Latest News Stakeholders advocate for advancement of nursing in diabetes care

Latest News Stakeholders advocate for advancement of nursing in diabetes care

Latest News

Abuja, 16 November, 2020 – “I was diagnosed with type 2 diabetes seven years ago. It started with general body weakness. I was losing weight despite eating a lot of food, always drinking water and waking up to 6-7 times at night. The lack of sleep at night affected my work as I was summoned to my Supervisor’s office while caught sleeping during working hours. While discussing this incident with a colleague at work, she advised I seek medical attention immediately” stated Emmanuel Segun, a 53-year-old man. 

“After explaining how I was feeling to the doctor, he asked me several questions including if anyone from my family has history of diabetes. After examining me, my glucose test showed a value of 13.5mg/dl. With the diagnosis of type 2 diabetes, I was referred for lifestyle modification counseling by the Nurse Educator and prescribed medicines. 

Although Nigeria is yet to conduct a survey to obtain a nationally representative data on Non-Communicable Diseases (NCDs) including Diabetes, the 2018 World Health Organization (WHO) NCD profile estimates that four million Nigerians are diabetic. The frequency of diabetes is rising around the world, and studies are showing children are at increasing risk of developing the disease. 

On 14 November every year, the World Diabetes Day is commemorated to raise awareness and attention to issues on diabetes and to keep diabetes firmly in the public and political spotlight. It is the world’s largest diabetes awareness campaign reaching a 1 billion people in more than 160 countries. The celebration of World Diabetes Day brings to mind a reason to acknowledge the increasing burden of NCD diseases globally with projected morbidity and mortality highest in Low and Middle Income Countries. 
This year’s theme is “the Nurse and Diabetes” because nurses play key roles in providing lifelong care for people with diabetes, including screening, regular check-ups, psychological support and information on self-management and healthy living.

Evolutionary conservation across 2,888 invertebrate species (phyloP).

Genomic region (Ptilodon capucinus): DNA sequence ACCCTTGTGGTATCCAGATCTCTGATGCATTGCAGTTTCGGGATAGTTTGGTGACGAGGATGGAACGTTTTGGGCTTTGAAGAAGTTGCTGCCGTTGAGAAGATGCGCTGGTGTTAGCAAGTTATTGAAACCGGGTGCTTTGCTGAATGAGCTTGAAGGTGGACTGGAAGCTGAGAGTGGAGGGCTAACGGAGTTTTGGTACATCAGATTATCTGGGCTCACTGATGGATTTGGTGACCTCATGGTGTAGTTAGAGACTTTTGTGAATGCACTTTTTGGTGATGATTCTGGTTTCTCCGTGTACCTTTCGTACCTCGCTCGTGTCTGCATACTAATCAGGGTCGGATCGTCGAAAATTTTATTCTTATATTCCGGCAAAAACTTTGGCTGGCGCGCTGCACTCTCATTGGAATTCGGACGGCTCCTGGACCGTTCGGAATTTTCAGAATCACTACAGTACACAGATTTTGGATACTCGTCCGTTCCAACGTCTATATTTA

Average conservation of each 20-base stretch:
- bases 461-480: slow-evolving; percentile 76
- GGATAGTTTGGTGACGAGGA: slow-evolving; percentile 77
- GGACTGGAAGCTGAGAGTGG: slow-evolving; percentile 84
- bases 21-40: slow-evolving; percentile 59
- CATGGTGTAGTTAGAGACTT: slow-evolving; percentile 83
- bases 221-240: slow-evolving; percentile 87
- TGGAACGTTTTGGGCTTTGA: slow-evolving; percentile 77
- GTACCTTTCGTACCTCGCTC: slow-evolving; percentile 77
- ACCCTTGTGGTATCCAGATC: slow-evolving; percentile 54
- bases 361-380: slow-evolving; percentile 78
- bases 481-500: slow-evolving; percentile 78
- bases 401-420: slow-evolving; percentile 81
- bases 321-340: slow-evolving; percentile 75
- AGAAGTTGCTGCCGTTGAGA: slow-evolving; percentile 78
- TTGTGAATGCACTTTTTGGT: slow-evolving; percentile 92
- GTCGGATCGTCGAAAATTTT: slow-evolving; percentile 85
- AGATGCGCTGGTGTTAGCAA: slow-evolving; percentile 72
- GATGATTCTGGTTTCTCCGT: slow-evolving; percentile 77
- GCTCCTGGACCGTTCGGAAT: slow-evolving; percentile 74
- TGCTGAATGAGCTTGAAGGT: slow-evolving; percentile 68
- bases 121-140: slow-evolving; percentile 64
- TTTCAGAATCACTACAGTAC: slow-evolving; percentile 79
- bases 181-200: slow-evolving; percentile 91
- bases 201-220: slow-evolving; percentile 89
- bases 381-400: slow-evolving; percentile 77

According to Professor Felicia Anumah, Dean Faculty of Clinical Sciences, University of Abuja and President of Diabetic Foot Nigeria Initiative, “Nurses are often the first and sometimes the only health professional in primary healthcare settings that a person living with diabetes interacts with and so the quality of their initial assessment, care and treatment is vital.”

She added that, “In Nigeria, nurses can play a very important role in supporting people living with diabetes from tackling risk factors to early diagnosis, self-management education and psychological support in order to prevent or reduce the chronic complications of diabetes. Nurses need to be empowered to serve as diabetes educators.”
Also, while commemorating the day, WHO Nigeria Country Representative Dr Walter Kazadi Mulombo mentioned that, “we can all take action to prevent diabetes by maintaining a healthy lifestyle, including avoiding sugary drinks, processed foods, tobacco and alcohol, and doing around three hours of physical activity every week, like walking, dancing or playing sport. Everyone should also be aware of early symptoms of diabetes (excessive urination and thirst, constant hunger, weight loss, vision changes and fatigue) and seek care promptly. I will continue to advocate to the government to recognize and advance the role of nurses in diabetes care in Nigeria.

Diabetes occur when a person is unable to produce enough insulin (type 1) or to use the insulin the pancreas produces (type 2), leading to high levels of blood sugar. Risk factors for diabetes include being overweight and physically inactive or having a family history of the disease. If left unmanaged, diabetes can result in serious complications including kidney failure, stroke, lower limb amputations, and blindness. In addition, for millions of low-income households, the costs of accessing lifelong care for diabetes and other NCDs can push families into poverty.

With the support of WHO, the Federal Ministry of Health in 2019 developed and launched the NCD Multisectoral Action Plan to serve as a framework for reducing morbidity and mortality of NCDs by instituting cost-effective policies and social interventions that will influence behaviours and lifestyle changes and reduce the modifiable risk factors for prioritized NCDs. These risk factors which are tobacco use, harmful use of alcohol, unhealthy diet and physical inactivity contribute to the four main NCDs namely; Cardio-Vascular Diseases (CVDs), Cancers, Chronic Obstructive Pulmonary Diseases (COPD) and Diabetes. 

Another initiative is the pilot demonstration of the WHO Package of Essential NCDs in selected health facilities of the FCT. These are a set of evidence-based, cost-effective interventions aimed at strengthening the prevention and control of NCDs including Diabetes at the Primary Healthcare level.

Together we can beat diabetes.


Technical Contacts:

Dr Msyamboza, Kelias; Email: msyambozak [at] who.int; Tel: +234 906 278 4292

Dr Mary Dewan; Email: dewanm [at] who.int; Tel: +234 903 590 0750

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